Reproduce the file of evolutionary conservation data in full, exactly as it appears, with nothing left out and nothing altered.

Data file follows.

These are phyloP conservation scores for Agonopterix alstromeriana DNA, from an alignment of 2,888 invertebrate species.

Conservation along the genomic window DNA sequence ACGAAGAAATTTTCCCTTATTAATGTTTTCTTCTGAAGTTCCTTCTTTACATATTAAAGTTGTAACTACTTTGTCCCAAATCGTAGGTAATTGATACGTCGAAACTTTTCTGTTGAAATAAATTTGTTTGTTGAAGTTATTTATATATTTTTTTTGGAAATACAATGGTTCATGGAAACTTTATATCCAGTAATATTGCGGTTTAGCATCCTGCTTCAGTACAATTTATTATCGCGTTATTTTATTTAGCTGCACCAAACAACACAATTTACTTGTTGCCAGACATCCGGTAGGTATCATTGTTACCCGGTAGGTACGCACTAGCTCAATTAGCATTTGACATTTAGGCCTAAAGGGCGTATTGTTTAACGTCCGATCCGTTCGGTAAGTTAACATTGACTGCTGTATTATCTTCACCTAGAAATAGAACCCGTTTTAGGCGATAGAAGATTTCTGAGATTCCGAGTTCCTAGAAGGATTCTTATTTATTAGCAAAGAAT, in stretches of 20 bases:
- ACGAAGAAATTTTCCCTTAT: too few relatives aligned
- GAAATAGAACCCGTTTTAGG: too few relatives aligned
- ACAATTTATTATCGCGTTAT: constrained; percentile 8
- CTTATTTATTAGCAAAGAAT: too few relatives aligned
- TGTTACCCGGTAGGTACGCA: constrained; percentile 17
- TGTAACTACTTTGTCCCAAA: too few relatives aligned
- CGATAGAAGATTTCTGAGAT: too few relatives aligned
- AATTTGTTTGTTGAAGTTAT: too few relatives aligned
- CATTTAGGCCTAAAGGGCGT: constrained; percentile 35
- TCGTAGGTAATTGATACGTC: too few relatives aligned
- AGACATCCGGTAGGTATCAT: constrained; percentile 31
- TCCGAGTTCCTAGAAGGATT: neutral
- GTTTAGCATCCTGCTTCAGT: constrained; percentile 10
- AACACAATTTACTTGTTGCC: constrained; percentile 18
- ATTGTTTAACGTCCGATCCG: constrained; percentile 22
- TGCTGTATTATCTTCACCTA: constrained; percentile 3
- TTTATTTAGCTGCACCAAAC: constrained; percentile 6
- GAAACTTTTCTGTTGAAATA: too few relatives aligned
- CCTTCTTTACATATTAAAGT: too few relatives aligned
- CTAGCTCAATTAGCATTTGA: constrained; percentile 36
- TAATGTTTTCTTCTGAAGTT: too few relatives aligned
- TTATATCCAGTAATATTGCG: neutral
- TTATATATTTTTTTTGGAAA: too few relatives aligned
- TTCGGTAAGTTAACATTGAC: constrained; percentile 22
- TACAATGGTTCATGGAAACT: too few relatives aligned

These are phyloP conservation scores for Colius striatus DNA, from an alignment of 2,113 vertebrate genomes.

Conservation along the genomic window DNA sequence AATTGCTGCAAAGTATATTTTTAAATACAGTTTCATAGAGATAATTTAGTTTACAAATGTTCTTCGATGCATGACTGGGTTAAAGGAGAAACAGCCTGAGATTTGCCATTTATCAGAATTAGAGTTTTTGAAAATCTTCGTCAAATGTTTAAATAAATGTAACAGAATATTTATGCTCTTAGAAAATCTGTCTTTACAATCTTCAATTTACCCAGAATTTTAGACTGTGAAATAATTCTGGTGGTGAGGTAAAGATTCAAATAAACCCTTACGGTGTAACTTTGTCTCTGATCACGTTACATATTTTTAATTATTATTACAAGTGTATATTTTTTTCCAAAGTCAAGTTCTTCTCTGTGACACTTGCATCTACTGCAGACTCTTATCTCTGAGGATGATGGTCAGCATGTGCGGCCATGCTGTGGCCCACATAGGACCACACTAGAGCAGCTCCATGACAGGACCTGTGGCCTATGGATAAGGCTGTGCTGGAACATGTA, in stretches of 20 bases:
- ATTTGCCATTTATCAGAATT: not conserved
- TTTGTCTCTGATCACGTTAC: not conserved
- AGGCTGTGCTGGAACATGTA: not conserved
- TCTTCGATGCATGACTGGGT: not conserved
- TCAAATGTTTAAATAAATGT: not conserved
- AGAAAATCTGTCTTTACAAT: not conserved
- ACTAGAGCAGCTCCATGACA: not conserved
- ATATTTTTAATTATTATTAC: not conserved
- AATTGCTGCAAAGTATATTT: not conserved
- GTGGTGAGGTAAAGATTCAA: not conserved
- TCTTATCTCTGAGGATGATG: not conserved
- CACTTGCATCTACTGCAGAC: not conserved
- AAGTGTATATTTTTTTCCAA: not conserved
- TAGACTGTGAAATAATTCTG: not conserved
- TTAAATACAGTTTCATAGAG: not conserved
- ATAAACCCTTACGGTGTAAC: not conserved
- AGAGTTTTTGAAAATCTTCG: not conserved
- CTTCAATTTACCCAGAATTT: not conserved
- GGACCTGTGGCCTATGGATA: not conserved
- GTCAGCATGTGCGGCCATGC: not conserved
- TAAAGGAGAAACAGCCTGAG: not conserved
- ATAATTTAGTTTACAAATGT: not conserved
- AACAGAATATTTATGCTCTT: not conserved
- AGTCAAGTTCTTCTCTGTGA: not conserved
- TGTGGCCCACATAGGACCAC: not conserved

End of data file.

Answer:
These are phyloP conservation scores for Agonopterix alstromeriana DNA, from an alignment of 2,888 invertebrate species.

Conservation along the genomic window DNA sequence ACGAAGAAATTTTCCCTTATTAATGTTTTCTTCTGAAGTTCCTTCTTTACATATTAAAGTTGTAACTACTTTGTCCCAAATCGTAGGTAATTGATACGTCGAAACTTTTCTGTTGAAATAAATTTGTTTGTTGAAGTTATTTATATATTTTTTTTGGAAATACAATGGTTCATGGAAACTTTATATCCAGTAATATTGCGGTTTAGCATCCTGCTTCAGTACAATTTATTATCGCGTTATTTTATTTAGCTGCACCAAACAACACAATTTACTTGTTGCCAGACATCCGGTAGGTATCATTGTTACCCGGTAGGTACGCACTAGCTCAATTAGCATTTGACATTTAGGCCTAAAGGGCGTATTGTTTAACGTCCGATCCGTTCGGTAAGTTAACATTGACTGCTGTATTATCTTCACCTAGAAATAGAACCCGTTTTAGGCGATAGAAGATTTCTGAGATTCCGAGTTCCTAGAAGGATTCTTATTTATTAGCAAAGAAT, in stretches of 20 bases:
- ACGAAGAAATTTTCCCTTAT: too few relatives aligned
- GAAATAGAACCCGTTTTAGG: too few relatives aligned
- ACAATTTATTATCGCGTTAT: constrained; percentile 8
- CTTATTTATTAGCAAAGAAT: too few relatives aligned
- TGTTACCCGGTAGGTACGCA: constrained; percentile 17
- TGTAACTACTTTGTCCCAAA: too few relatives aligned
- CGATAGAAGATTTCTGAGAT: too few relatives aligned
- AATTTGTTTGTTGAAGTTAT: too few relatives aligned
- CATTTAGGCCTAAAGGGCGT: constrained; percentile 35
- TCGTAGGTAATTGATACGTC: too few relatives aligned
- AGACATCCGGTAGGTATCAT: constrained; percentile 31
- TCCGAGTTCCTAGAAGGATT: neutral
- GTTTAGCATCCTGCTTCAGT: constrained; percentile 10
- AACACAATTTACTTGTTGCC: constrained; percentile 18
- ATTGTTTAACGTCCGATCCG: constrained; percentile 22
- TGCTGTATTATCTTCACCTA: constrained; percentile 3
- TTTATTTAGCTGCACCAAAC: constrained; percentile 6
- GAAACTTTTCTGTTGAAATA: too few relatives aligned
- CCTTCTTTACATATTAAAGT: too few relatives aligned
- CTAGCTCAATTAGCATTTGA: constrained; percentile 36
- TAATGTTTTCTTCTGAAGTT: too few relatives aligned
- TTATATCCAGTAATATTGCG: neutral
- TTATATATTTTTTTTGGAAA: too few relatives aligned
- TTCGGTAAGTTAACATTGAC: constrained; percentile 22
- TACAATGGTTCATGGAAACT: too few relatives aligned

These are phyloP conservation scores for Colius striatus DNA, from an alignment of 2,113 vertebrate genomes.

Conservation along the genomic window DNA sequence AATTGCTGCAAAGTATATTTTTAAATACAGTTTCATAGAGATAATTTAGTTTACAAATGTTCTTCGATGCATGACTGGGTTAAAGGAGAAACAGCCTGAGATTTGCCATTTATCAGAATTAGAGTTTTTGAAAATCTTCGTCAAATGTTTAAATAAATGTAACAGAATATTTATGCTCTTAGAAAATCTGTCTTTACAATCTTCAATTTACCCAGAATTTTAGACTGTGAAATAATTCTGGTGGTGAGGTAAAGATTCAAATAAACCCTTACGGTGTAACTTTGTCTCTGATCACGTTACATATTTTTAATTATTATTACAAGTGTATATTTTTTTCCAAAGTCAAGTTCTTCTCTGTGACACTTGCATCTACTGCAGACTCTTATCTCTGAGGATGATGGTCAGCATGTGCGGCCATGCTGTGGCCCACATAGGACCACACTAGAGCAGCTCCATGACAGGACCTGTGGCCTATGGATAAGGCTGTGCTGGAACATGTA, in stretches of 20 bases:
- ATTTGCCATTTATCAGAATT: not conserved
- TTTGTCTCTGATCACGTTAC: not conserved
- AGGCTGTGCTGGAACATGTA: not conserved
- TCTTCGATGCATGACTGGGT: not conserved
- TCAAATGTTTAAATAAATGT: not conserved
- AGAAAATCTGTCTTTACAAT: not conserved
- ACTAGAGCAGCTCCATGACA: not conserved
- ATATTTTTAATTATTATTAC: not conserved
- AATTGCTGCAAAGTATATTT: not conserved
- GTGGTGAGGTAAAGATTCAA: not conserved
- TCTTATCTCTGAGGATGATG: not conserved
- CACTTGCATCTACTGCAGAC: not conserved
- AAGTGTATATTTTTTTCCAA: not conserved
- TAGACTGTGAAATAATTCTG: not conserved
- TTAAATACAGTTTCATAGAG: not conserved
- ATAAACCCTTACGGTGTAAC: not conserved
- AGAGTTTTTGAAAATCTTCG: not conserved
- CTTCAATTTACCCAGAATTT: not conserved
- GGACCTGTGGCCTATGGATA: not conserved
- GTCAGCATGTGCGGCCATGC: not conserved
- TAAAGGAGAAACAGCCTGAG: not conserved
- ATAATTTAGTTTACAAATGT: not conserved
- AACAGAATATTTATGCTCTT: not conserved
- AGTCAAGTTCTTCTCTGTGA: not conserved
- TGTGGCCCACATAGGACCAC: not conserved